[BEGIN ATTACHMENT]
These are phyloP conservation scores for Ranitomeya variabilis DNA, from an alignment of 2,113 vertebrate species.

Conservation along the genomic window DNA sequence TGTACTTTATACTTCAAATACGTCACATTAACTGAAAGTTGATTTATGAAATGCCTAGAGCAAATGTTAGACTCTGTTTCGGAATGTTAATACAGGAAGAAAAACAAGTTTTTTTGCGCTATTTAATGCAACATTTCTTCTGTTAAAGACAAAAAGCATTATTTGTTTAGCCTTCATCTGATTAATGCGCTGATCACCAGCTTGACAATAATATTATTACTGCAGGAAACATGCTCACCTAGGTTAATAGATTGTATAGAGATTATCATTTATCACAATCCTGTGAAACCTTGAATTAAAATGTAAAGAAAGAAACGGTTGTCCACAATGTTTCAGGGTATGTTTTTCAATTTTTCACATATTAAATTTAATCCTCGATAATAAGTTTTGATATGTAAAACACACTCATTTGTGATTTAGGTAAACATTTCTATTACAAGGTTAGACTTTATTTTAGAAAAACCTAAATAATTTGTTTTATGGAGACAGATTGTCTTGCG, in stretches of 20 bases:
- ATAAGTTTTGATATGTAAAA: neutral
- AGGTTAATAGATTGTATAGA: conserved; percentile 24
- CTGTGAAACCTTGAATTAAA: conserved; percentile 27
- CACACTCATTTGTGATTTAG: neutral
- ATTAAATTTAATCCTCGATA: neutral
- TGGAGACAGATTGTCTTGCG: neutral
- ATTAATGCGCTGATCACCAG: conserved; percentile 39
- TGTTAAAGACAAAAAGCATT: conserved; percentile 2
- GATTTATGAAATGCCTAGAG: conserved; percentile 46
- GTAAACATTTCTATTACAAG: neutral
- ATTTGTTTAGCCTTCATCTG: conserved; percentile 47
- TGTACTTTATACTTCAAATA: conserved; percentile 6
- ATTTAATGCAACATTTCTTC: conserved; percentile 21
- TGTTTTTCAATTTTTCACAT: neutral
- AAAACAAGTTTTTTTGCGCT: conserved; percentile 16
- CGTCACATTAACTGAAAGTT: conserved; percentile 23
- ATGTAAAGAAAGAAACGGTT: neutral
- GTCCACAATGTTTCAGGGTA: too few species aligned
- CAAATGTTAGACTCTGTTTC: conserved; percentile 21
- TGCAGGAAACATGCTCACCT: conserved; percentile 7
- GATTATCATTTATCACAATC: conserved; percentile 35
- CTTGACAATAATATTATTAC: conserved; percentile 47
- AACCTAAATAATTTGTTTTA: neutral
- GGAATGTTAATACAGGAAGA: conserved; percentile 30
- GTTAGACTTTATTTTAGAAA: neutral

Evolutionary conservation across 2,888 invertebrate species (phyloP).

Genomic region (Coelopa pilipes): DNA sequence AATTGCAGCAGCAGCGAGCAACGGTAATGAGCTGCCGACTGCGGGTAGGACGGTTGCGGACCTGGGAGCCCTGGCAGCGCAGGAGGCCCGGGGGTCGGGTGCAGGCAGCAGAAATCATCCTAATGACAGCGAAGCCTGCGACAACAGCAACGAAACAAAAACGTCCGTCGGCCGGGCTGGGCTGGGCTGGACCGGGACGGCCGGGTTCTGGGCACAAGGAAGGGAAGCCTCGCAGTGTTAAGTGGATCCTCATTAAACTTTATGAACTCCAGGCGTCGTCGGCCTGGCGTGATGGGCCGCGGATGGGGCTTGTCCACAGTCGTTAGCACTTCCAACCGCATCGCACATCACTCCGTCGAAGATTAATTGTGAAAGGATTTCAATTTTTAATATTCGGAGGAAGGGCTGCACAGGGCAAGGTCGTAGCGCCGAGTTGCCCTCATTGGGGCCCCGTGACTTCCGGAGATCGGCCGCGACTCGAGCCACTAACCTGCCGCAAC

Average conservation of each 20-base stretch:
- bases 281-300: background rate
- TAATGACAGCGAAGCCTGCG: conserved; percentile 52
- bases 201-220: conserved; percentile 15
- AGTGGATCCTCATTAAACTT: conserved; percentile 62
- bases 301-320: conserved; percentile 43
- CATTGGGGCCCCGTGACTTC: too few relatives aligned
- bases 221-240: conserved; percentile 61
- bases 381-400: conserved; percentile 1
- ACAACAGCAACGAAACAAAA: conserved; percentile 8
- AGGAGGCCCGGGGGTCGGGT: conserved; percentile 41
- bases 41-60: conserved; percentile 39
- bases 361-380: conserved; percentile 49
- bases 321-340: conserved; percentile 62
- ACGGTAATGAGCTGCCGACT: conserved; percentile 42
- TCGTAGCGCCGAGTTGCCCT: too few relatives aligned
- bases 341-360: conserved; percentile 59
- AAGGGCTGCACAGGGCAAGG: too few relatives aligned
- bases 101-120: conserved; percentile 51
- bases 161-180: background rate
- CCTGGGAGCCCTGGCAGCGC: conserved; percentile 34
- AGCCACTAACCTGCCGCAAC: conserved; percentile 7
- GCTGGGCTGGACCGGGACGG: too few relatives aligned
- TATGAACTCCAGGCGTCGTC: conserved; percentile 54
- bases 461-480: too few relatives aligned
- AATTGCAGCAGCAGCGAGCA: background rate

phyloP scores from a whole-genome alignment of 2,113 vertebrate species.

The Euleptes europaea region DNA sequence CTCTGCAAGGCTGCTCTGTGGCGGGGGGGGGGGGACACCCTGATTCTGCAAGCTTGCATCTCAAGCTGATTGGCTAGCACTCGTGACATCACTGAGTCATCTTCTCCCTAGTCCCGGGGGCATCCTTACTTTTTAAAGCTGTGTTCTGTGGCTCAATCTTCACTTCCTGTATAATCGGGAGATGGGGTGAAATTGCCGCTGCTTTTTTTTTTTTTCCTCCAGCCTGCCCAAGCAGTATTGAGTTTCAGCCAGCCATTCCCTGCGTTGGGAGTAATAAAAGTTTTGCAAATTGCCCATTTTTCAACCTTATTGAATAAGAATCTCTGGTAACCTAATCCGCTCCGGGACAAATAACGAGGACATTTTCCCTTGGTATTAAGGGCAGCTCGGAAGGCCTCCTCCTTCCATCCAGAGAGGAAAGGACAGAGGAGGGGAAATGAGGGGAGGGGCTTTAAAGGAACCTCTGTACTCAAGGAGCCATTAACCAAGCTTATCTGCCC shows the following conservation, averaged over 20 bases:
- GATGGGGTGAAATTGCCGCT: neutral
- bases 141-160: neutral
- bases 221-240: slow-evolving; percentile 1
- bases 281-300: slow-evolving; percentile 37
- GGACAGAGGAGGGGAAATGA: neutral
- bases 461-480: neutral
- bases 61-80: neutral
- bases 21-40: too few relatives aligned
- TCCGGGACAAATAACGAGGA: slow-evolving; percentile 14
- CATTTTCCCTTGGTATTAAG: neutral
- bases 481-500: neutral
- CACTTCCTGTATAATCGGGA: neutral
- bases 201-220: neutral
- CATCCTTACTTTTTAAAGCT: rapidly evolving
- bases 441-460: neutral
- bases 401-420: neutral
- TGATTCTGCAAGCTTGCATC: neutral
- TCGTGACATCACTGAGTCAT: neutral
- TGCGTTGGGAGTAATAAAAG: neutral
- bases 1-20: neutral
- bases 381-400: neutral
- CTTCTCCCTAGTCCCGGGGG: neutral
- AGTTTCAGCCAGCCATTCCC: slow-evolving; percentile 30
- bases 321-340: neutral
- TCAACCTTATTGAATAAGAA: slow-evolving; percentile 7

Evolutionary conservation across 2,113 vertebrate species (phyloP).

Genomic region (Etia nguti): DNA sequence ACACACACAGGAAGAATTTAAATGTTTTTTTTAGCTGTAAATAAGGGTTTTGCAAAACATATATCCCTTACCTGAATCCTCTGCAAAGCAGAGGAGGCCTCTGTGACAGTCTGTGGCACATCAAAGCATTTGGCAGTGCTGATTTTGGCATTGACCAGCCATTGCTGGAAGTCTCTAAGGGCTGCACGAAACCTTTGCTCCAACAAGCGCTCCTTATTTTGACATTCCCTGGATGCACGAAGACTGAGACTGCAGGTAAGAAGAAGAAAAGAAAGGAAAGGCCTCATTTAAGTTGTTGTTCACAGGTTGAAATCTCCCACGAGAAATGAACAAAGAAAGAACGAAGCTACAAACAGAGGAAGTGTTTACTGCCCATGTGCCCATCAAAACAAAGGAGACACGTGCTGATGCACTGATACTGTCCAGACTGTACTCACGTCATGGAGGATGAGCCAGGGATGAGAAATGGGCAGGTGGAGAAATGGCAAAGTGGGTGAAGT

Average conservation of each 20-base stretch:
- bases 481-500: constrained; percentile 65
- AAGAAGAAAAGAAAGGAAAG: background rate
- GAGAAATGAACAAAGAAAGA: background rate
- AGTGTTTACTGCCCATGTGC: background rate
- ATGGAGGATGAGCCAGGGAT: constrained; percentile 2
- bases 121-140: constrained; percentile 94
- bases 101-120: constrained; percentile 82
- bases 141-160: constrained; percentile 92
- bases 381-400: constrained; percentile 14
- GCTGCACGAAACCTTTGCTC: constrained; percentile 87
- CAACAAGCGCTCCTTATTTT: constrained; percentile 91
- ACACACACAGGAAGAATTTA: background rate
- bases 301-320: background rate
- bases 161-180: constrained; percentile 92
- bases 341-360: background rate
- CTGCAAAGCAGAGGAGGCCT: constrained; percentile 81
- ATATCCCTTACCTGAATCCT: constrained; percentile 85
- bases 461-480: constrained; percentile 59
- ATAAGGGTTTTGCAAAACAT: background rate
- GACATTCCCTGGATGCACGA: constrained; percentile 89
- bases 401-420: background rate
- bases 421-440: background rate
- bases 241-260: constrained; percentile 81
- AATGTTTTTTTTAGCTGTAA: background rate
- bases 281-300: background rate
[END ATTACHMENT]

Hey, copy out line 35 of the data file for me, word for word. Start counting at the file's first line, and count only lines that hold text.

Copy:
- bases 301-320: conserved; percentile 43